Some 70 jobs to go at pharmaceutical company Viatris in north Dublin

Job losses form part of global restructuring

About 70 jobs are to go at a pharmaceutical company in north Dublin as a result of a global restructuring of its operations.

The staff work at the Irish corporate headquarters of Viatris on the Malahide Road in Dublin, which currently employs about 380 people.

Viatris was formed following the recent merger of generic pharmaceutical company Mylan and Upjohn which was previously the part of Pfizer managing its generics business – mostly Pfizer drugs that had come off patent.

As part of a subsequent global restructuring the company announced last December that it was to close a manufacturing facility in Baldoyle in north Dublin with the loss of 440 jobs.


Those affected by the latest Viatris job cuts are understood to be mainly professional service personnel working on quality, art work and commercial functions.

David Delaney, Viatris head of policy and market access, Europe, north and west, said on Thursday that the company would now enter a 30-day consultation process with staff.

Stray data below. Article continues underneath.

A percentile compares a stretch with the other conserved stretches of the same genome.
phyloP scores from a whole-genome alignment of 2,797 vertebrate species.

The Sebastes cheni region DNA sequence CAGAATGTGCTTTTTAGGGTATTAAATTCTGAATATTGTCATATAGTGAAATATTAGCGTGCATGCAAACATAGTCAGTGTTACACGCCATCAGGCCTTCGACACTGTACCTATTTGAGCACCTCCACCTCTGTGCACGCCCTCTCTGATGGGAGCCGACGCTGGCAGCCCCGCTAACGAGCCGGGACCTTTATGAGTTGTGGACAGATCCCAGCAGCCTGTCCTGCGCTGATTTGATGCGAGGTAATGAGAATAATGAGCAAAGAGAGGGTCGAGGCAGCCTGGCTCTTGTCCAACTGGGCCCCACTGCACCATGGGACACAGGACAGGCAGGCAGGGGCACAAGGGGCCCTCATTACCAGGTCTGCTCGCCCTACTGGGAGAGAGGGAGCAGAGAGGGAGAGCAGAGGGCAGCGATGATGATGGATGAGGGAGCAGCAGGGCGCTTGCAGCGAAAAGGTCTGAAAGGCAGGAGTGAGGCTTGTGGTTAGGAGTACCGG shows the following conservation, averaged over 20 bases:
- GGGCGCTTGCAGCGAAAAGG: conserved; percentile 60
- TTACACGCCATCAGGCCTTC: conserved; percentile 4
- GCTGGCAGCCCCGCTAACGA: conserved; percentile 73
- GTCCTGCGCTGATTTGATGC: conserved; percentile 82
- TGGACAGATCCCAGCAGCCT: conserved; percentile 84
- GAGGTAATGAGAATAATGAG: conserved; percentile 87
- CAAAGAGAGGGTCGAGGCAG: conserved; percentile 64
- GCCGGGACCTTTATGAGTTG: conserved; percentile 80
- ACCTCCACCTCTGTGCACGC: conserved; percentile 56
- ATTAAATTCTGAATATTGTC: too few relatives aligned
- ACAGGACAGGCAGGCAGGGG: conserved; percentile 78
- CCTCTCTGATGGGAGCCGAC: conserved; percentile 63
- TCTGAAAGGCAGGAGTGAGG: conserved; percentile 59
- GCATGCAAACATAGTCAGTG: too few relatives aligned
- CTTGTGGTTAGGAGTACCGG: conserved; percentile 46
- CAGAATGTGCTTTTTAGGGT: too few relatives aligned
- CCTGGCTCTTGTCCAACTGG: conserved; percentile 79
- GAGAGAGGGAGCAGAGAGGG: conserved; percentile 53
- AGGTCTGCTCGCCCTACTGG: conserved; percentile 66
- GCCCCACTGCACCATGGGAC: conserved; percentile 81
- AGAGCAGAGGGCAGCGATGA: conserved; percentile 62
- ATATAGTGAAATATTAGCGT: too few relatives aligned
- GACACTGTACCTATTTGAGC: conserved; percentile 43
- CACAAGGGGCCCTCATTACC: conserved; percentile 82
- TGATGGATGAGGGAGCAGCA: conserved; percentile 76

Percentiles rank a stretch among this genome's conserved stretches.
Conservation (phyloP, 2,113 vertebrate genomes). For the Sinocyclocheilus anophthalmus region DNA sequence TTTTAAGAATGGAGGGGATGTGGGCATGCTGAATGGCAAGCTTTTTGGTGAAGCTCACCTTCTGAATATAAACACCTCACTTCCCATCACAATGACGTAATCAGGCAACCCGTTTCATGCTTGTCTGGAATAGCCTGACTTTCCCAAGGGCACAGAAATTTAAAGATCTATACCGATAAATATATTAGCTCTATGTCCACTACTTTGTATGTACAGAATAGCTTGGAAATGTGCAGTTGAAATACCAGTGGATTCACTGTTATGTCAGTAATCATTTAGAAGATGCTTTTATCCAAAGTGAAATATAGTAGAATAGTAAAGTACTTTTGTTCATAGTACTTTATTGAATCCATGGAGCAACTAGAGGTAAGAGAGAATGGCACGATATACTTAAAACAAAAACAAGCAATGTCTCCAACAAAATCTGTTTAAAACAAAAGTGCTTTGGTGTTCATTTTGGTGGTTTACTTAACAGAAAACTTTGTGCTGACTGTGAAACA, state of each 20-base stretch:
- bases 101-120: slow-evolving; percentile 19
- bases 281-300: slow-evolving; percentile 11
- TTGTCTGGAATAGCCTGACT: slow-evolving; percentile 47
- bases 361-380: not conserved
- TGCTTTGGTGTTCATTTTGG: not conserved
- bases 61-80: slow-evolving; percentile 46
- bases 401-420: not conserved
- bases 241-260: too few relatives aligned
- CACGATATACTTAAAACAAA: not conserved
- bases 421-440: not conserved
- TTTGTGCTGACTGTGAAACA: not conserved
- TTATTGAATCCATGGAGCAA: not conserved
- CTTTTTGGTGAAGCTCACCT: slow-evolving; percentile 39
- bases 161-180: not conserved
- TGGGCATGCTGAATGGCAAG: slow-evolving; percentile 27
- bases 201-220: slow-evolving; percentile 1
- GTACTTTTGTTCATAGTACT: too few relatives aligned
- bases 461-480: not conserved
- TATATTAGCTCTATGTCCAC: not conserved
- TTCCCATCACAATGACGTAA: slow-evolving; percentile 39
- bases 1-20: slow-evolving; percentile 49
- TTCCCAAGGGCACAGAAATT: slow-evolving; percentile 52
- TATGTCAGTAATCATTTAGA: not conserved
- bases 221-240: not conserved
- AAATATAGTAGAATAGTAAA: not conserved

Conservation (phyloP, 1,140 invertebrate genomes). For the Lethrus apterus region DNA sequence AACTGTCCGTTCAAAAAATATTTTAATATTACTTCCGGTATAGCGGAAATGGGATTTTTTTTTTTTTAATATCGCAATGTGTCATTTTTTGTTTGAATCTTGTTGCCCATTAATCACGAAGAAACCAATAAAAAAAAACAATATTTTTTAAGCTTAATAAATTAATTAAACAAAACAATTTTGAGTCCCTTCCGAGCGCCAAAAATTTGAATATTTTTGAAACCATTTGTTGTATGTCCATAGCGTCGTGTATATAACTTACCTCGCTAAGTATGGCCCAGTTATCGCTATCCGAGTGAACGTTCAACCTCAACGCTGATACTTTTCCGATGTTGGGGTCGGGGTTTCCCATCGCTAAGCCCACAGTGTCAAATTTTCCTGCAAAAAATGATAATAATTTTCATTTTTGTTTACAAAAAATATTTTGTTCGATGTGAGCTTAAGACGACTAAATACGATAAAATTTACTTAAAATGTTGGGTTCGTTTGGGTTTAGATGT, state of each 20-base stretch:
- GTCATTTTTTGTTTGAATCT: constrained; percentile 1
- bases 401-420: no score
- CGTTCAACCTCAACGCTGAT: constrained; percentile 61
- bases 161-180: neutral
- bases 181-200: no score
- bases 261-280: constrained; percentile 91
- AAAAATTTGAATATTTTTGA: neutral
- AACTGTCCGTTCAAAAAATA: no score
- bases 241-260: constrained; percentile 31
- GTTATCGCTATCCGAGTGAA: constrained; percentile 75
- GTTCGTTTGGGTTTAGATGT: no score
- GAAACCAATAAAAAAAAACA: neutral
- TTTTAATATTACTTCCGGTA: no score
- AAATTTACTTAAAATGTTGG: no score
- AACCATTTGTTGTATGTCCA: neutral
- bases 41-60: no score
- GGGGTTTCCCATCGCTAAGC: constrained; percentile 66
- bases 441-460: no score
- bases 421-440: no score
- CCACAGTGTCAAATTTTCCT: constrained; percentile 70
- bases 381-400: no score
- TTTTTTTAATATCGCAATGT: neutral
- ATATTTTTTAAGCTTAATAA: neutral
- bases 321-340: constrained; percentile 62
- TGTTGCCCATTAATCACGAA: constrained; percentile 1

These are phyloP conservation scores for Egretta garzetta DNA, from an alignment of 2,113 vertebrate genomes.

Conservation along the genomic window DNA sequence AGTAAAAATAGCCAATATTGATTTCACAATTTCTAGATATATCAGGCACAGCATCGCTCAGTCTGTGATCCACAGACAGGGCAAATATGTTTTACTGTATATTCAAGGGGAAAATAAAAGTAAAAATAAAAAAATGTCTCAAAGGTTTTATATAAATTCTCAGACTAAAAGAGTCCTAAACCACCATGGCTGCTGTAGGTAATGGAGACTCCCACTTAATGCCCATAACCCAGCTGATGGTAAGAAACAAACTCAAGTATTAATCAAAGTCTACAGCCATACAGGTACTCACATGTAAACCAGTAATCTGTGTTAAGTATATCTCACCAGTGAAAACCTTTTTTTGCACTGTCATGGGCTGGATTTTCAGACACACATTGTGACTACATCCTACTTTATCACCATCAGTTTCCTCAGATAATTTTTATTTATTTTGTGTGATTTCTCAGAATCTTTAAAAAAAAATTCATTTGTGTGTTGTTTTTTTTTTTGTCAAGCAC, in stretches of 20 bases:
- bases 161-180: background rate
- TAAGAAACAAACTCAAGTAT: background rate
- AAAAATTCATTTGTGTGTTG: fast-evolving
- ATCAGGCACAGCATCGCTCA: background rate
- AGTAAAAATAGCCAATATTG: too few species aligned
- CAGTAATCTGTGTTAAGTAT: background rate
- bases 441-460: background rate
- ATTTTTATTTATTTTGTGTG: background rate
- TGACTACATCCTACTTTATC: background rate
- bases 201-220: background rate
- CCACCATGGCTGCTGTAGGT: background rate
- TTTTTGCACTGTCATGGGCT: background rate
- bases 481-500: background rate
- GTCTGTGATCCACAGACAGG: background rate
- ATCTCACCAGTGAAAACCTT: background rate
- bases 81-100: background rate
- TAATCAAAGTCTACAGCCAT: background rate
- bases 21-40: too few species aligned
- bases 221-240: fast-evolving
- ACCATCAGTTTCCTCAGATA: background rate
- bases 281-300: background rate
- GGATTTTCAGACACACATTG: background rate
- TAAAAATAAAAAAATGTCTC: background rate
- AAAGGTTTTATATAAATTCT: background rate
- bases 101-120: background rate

He said the majority of those affected would remain employed with the company until 2022.

“Viatris remains committed to treating those impacted fairly and with respect, and the company plans on offering employees who are to be made redundant comprehensive redundancy packages, including pay and healthcare continuation, career counselling, and continued coverage under the employee assistance programme.

"Today's announcement in no way reflects upon the company's genuine appreciation for the commitment of those impacted, and its remaining workforce will continue to play an important role in the company's future and in Ireland. "

It is understood a number of the jobs affected by the latest cuts will be consolidated at Viatris' operation in Hungary.

Overall Viatris employs about 1,400 across the State in a number of plants in Galway, Dublin and Cork.

Viatris said its global restructuring initiative was designed to ensure the new company was “set up to achieve its mission, deliver sustainable value to patients, customers, shareholders and other stakeholders, and meet its financial commitments”.

Martin Wall

Martin Wall

Martin Wall is the former Washington Correspondent of The Irish Times. He was previously industry correspondent